Wiliam Osler Childhood and Early Life
Wiliam Osler was born on 12 July, 1849 in Bond Head in Canada West. Osler’s father was a naval officer (former Lieutenant in the Royal Navy) and his uncle was a naval medical officer.
After 1857, William was brought up in Dundas, Ontario. Osler went to original Trinity College School in Weston Ontario. Young Osler chased his dream of following his father’s footsteps of becoming a member of the Anglican ministry and for this reason he attended Trinity College in Toronto in the autumn of 1867.
With time William found huge interest in the field of medicine. He had to discard his original dream of becoming a minister. Interest in medicine made William get enrolled in the Toronto School of Medicine.
William soon left Toronto School of Medicine to pursue a course, MDCM program at McGill University Faculty of Medicine in Montreal. In 1872, he got his medical degree which was known as MDCM.
William went to Europe for getting hands on post graduate training in Europe. In 1874 Osler returned to McGill University Faculty of Medicine becoming a professor. Soon he created the first journal club. In 1884 William was asked to become the Chair of Clinical Medicine at the University of Pennsylvania in Philadelphia.
In 1885 he founded the Association of American Physicians which was a medical society involved in carrying out advancements in the world of scientific and practical medicine. William left Philadelphia in 1889 after being given a grand farewell honor by physicians which was named as ‘Aequanimitas’.
William Osler became the first Physician-in-Chief of the new Johns Hopkins Hospital in Baltimore, Maryland USA in 1889. Soon after this in 1893 he co-founded the Johns Hopkins University School of Medicine where he became the first professor of medicine.
William Osler strived hard to become a well known clinician, humanitarian and teacher. His field of study was wide and varied.
John Hopkins Hospital had 220 beds, 788 patients and 15,000 days of treatment in its first year after being founded. When Osler left Hopkins hospital after staying for 16 years, the hospital boasted of a massive 4,200 patients being seen for a total of 110,000 days of treatment.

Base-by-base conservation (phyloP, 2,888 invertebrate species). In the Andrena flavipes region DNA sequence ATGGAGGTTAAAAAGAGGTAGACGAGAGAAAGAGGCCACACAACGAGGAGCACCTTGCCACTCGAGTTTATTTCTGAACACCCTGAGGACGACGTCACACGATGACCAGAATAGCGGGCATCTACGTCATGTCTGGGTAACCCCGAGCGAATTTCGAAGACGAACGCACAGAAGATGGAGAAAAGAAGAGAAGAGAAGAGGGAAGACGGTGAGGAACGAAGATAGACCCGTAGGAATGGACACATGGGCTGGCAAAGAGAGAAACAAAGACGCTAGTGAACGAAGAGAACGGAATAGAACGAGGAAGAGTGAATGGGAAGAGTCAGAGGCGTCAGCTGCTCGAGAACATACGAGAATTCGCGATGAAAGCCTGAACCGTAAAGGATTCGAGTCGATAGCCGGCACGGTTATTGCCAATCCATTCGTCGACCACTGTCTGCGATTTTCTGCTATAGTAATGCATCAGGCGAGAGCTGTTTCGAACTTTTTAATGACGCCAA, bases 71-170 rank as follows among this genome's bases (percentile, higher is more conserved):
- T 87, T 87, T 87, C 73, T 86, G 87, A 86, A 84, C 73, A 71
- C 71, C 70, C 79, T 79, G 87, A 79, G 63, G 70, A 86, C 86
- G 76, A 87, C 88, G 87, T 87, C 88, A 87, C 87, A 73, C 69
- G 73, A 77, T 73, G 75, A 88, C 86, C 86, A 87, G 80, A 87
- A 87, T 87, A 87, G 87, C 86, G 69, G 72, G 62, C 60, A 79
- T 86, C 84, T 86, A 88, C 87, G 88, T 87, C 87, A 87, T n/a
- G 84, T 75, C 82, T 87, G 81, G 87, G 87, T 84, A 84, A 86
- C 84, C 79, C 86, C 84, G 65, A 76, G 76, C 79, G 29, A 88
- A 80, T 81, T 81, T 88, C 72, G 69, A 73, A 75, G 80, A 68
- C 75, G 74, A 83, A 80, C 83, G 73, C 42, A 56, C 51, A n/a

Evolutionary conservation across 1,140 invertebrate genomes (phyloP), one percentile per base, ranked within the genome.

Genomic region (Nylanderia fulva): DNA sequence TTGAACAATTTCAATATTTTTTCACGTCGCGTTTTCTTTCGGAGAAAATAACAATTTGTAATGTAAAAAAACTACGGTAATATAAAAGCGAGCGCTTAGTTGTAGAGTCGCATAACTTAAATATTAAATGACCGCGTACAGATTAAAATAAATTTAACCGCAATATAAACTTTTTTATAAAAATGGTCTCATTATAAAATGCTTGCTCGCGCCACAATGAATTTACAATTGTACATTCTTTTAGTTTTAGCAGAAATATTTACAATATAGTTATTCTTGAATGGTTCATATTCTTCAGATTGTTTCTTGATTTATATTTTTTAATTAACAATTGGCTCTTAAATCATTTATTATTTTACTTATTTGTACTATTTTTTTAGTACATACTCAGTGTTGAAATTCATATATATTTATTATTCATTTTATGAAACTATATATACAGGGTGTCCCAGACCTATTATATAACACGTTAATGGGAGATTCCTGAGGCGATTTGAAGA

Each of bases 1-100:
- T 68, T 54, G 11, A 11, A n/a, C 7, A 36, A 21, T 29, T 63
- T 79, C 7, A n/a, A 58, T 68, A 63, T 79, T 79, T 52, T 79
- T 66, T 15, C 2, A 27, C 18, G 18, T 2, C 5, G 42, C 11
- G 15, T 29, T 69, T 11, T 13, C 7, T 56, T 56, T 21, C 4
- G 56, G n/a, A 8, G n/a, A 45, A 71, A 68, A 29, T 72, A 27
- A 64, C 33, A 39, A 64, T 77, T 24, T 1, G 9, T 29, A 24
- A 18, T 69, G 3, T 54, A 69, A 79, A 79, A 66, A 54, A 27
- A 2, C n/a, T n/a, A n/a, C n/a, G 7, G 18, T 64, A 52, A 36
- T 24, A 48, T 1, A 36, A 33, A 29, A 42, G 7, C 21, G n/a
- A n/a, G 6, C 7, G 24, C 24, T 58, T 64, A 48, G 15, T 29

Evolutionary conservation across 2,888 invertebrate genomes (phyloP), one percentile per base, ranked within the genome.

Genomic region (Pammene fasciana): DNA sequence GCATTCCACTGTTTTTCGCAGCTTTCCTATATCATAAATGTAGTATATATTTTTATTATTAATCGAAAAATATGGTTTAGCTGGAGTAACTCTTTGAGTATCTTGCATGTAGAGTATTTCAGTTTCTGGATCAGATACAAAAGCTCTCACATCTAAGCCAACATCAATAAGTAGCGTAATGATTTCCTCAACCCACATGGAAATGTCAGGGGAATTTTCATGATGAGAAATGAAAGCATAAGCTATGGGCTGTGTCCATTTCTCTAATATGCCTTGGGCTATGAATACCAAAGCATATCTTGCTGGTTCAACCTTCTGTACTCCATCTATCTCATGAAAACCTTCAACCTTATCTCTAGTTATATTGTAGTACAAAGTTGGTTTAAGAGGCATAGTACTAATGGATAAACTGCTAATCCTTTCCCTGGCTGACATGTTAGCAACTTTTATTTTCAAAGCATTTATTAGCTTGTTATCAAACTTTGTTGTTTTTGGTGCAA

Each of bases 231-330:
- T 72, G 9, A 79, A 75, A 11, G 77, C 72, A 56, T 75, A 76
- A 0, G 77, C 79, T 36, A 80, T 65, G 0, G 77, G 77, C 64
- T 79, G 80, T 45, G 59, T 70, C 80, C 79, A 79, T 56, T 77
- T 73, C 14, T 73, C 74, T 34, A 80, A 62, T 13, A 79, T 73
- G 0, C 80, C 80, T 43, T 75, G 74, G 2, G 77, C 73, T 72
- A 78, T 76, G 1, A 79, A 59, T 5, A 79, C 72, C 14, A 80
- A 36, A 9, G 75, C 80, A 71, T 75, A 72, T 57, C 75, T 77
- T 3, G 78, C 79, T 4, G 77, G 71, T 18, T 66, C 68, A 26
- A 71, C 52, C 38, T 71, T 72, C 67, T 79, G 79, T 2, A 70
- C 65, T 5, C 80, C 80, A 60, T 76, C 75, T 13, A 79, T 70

In 1905 William Osler was made the Regius Chair of Medicine at Oxford which he held till his death. He was also a Fellow of Christ Church, Oxford. In 1911 he began the very important Postgraduate Medical Association and became its first President. In the same year Osler was honored with a baronet in the Coronation Honours List for his outstanding and several contributions in the field of medicine.
Osler is known for his revolutionary changes in medical history. The great physicist in Osler brought about the modern day medical residency. By establishing the medical residency Osler insisted on the medical students – patient’s interaction. Osler’s main idea was to initiate a rapport between the treated and the treating doctors. He wanted students to learn, see and talk to patients in order to make brilliant findings in the field of medicine and treatment. Osler’s ideas later spread widely into the world. Osler had developed a successful sleep-in residency at John Hopkins where he had staff physicians living inside the Administration Building of the Hospital.
Other medical contribution of Osler includes clinical clerkship where third- and fourth-year students work with patients in various designated wards.
Osler is also known for being a prolific writer. He had many books which he willed away for being included in the Faculty of Medicine of McGill University. His treasure medical library is now a renowned McGill University's Osler Library of the History of Medicine which opened its operations in 1929.
Osler was also a notable speaker. He was a popular gerontology expert. Osler gave out a brilliant speech, "The Fixed Period" on 22 February 1905 churning controversy for certain words used surrounding old age. This famous speech by Osler was given before he became the Regius Professor of Medicine at Oxford. It became famous and talked about in press.
His work, 'The Principles and Practice of Medicine' became very famous and a hotcake for medical students. It was regarded as a key text not just for students but as a referral book for clinicians. The book got published in various languages and came out in several editions till 2001.
William Osler was known for his humorous side. He loved leading a light hearted life full of jokes. He was the writer of many humorous pieces under the fictitious name of Egerton Yorrick Davis. He once played a great prank on the editors of the Philadelphia Medical News who published his report on the imaginary phenomenon of penis captivus, on December 13, 1884. This was a counter-letter to a report published by the newspaper three weeks back whose report was on the phenomenon of vaginismus.
Osler died at the age of 70 on 29 December, 1919. He suffered during the Spanish influenza epidemic. He was survived by his wife Grace who died 9 years after his death.
Osler lent his name to several diseases and symptoms. Several buildings bear Osler’s name. Some of the notable diseases’ names bearing the great physician’s name are - Osler's sign which is a blood pressure reading, Osler-Vaquez disease, Osler's filarial which a parasitic nematode, Osler’s triad which is association of pneumonia, endocarditis, and meningitis and several others.